For the Defense

Terry Niehoff, one of the city's top criminal-defense lawyers, makes his money the old-fashioned way -- he earns it, one client at a time

There are times when even the hottest defense lawyer in town knows his best isn't going to be good enough, a tense moment of clarity accompanied by the sure knowledge that a long winning streak is going to end -- right here, right now, just as soon as the judge's gavel signals the start of the trial.

Terry Niehoff is facing such a moment in St. Louis Circuit Court Judge Michael Calvin's court. One of the city's best young lawyers, Niehoff sits beside his client, James "Squeaky" Herron, a man accused of a horrible murder. As he readies himself for a crucial cross-examination, Niehoff knows two things -- his client is guilty as hell and he holds the only chance of Herron's getting out of prison before his Social Security checks start rolling in.

Not a lot of hope here. Herron's culpability is a given. Left in question is the client's degree of involvement in the crime and the maximum punishment the judge will mete out.

Jennifer Silverberg
A familiar figure at the workhouse, Niehoff routinely 
visits clients.
Jennifer Silverberg
A familiar figure at the workhouse, Niehoff routinely visits clients.

Niehoff knows an innocent client isn't a prerequisite of the job, but at a time like this he wishes he had something to hang his hopes on -- a client who can credibly claim innocence in a way Herron cannot, a client with a cause worthy of a lawyer's trust and best work.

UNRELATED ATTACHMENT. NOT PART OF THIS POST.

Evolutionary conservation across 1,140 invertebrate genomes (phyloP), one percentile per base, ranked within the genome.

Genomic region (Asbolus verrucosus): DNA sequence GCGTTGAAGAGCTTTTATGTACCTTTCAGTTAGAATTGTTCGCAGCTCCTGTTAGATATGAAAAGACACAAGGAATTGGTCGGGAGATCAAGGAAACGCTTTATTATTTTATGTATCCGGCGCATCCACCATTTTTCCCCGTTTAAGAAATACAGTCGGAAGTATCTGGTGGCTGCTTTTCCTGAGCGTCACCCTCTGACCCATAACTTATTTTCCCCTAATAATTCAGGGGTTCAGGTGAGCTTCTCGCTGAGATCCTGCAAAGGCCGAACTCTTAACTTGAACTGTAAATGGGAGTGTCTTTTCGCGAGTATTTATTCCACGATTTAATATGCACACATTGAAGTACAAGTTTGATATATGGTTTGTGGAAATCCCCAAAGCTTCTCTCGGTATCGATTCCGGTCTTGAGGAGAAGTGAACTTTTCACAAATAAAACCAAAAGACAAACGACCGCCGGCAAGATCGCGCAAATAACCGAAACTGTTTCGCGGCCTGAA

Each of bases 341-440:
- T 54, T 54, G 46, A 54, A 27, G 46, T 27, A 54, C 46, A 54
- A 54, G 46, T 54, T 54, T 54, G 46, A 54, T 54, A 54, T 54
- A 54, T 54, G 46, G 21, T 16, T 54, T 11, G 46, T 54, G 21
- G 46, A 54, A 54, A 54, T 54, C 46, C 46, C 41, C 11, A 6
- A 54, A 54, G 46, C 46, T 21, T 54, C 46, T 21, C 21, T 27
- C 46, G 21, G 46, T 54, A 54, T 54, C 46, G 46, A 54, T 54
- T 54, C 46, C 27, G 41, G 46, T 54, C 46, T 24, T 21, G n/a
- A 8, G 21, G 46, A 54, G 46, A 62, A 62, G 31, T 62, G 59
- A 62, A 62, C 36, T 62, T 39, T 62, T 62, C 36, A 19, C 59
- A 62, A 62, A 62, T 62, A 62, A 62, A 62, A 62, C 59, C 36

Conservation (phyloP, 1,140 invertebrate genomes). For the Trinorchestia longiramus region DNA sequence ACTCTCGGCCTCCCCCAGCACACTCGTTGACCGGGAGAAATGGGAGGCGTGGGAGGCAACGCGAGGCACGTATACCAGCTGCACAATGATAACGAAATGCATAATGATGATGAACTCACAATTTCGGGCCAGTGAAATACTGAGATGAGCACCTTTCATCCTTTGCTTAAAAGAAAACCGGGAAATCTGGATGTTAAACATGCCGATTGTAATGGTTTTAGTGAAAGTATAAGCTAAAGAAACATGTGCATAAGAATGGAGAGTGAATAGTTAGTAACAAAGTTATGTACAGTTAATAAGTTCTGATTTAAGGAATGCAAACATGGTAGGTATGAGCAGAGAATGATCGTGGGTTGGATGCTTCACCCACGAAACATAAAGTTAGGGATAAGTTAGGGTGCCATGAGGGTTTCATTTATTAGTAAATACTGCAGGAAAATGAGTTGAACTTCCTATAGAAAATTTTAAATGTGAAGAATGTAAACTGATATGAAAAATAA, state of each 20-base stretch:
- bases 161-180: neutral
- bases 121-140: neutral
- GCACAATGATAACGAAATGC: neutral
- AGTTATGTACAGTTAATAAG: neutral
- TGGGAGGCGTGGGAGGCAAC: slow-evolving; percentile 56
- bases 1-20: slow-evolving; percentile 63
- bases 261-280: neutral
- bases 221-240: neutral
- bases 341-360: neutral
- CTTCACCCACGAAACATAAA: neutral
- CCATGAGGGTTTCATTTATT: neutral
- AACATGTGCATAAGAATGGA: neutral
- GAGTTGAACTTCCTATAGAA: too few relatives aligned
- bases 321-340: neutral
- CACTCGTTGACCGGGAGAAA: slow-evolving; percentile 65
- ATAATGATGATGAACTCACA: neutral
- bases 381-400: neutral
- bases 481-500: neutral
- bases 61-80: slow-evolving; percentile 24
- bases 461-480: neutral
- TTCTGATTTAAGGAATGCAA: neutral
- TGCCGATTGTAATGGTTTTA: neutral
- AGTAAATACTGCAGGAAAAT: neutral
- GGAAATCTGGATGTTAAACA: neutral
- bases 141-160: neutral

"It's disappointing that I can't get an acquittal," he says. "I like it during a trial when the pressure's on, but the pressure's not on when you know somebody's good for it -- it's just a matter of how much."

Because the state has waived the death penalty in the case, the worst Herron can get is hard life, no possibility of parole. Conversely, the best Niehoff can do is get the Murder One charge argued down to Murder Two -- maybe, just maybe, Herron does thirteen years, the same as two accomplices. Either way, Niehoff's track record gets a black mark, ending a string of acquittals and dismissals that has earned him the reputation of one of the hardest-working street lawyers in town.

At 38, Terry Niehoff is not the lawyer rich white guys call when they catch a cocaine bust. For that, you go to Nick Zotos, Richard Fredman or any of the half-dozen established hired guns in town, lawyers who deftly work the system like Itzhak Perlman plays the violin. Niehoff is in a field by himself -- a guy who loves nothing more than a good murder trial; who gets clients from jailhouse referrals; who's rarely in the office, more often in the courts, in the prisons or out on the street, talking to prosecutors, witnesses, defendants, building defenses for those finding themselves in very deep water with no one else to turn to.